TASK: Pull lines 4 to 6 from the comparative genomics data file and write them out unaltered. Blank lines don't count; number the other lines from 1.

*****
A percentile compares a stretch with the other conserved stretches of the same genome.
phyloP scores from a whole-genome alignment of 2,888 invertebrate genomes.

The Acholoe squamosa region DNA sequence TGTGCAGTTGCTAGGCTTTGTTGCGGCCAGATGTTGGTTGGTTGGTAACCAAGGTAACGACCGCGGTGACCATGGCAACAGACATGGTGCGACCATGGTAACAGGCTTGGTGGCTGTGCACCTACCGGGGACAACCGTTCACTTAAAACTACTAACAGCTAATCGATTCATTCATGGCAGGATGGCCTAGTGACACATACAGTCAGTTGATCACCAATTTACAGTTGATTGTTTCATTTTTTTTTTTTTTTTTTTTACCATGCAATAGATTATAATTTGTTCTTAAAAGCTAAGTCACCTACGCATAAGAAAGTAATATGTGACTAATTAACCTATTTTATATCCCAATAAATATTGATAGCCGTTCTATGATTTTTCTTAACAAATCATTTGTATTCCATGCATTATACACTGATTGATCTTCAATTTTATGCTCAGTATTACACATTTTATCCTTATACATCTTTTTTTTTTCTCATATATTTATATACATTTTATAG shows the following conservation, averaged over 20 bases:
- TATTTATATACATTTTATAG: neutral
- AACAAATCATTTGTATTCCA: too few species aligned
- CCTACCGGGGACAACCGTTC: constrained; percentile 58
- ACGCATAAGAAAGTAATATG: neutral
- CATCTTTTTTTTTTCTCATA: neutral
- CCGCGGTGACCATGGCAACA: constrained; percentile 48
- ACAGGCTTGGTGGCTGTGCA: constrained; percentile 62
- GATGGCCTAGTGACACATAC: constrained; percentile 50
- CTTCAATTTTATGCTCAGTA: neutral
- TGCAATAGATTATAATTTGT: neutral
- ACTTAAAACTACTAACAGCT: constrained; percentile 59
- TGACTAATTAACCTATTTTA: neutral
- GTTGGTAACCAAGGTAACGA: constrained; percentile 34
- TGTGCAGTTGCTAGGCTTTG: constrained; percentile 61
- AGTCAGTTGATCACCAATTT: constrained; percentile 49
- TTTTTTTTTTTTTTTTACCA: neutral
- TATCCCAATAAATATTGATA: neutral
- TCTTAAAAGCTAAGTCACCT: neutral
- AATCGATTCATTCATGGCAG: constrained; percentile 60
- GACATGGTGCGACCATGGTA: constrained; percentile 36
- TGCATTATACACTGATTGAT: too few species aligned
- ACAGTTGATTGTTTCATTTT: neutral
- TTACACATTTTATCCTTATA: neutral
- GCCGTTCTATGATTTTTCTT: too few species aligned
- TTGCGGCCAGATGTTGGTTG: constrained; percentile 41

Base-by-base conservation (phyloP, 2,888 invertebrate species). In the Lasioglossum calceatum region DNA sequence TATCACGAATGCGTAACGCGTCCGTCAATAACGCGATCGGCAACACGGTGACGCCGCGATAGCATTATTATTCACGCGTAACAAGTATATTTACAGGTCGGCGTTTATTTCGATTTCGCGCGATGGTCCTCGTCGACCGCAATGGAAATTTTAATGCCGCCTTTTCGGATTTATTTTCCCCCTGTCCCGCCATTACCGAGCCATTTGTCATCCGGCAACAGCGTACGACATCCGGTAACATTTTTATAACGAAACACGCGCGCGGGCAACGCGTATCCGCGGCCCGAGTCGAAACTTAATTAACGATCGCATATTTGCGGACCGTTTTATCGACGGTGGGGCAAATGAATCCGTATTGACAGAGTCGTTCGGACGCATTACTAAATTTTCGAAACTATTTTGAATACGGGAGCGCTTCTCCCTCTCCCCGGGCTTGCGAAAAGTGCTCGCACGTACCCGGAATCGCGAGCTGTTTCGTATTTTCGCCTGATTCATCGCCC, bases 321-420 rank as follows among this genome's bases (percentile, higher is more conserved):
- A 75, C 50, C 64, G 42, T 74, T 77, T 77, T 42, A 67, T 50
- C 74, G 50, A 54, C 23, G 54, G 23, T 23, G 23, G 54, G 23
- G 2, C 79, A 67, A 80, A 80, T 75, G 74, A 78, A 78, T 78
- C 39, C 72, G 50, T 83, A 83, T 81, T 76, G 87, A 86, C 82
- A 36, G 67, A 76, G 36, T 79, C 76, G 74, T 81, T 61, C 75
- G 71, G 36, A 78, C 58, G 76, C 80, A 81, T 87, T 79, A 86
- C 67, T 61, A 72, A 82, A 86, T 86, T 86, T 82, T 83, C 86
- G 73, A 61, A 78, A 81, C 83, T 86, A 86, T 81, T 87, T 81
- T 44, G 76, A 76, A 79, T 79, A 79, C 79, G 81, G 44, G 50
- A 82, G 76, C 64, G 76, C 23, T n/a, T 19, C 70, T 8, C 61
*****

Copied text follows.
- TATTTATATACATTTTATAG: neutral
- AACAAATCATTTGTATTCCA: too few species aligned
- CCTACCGGGGACAACCGTTC: constrained; percentile 58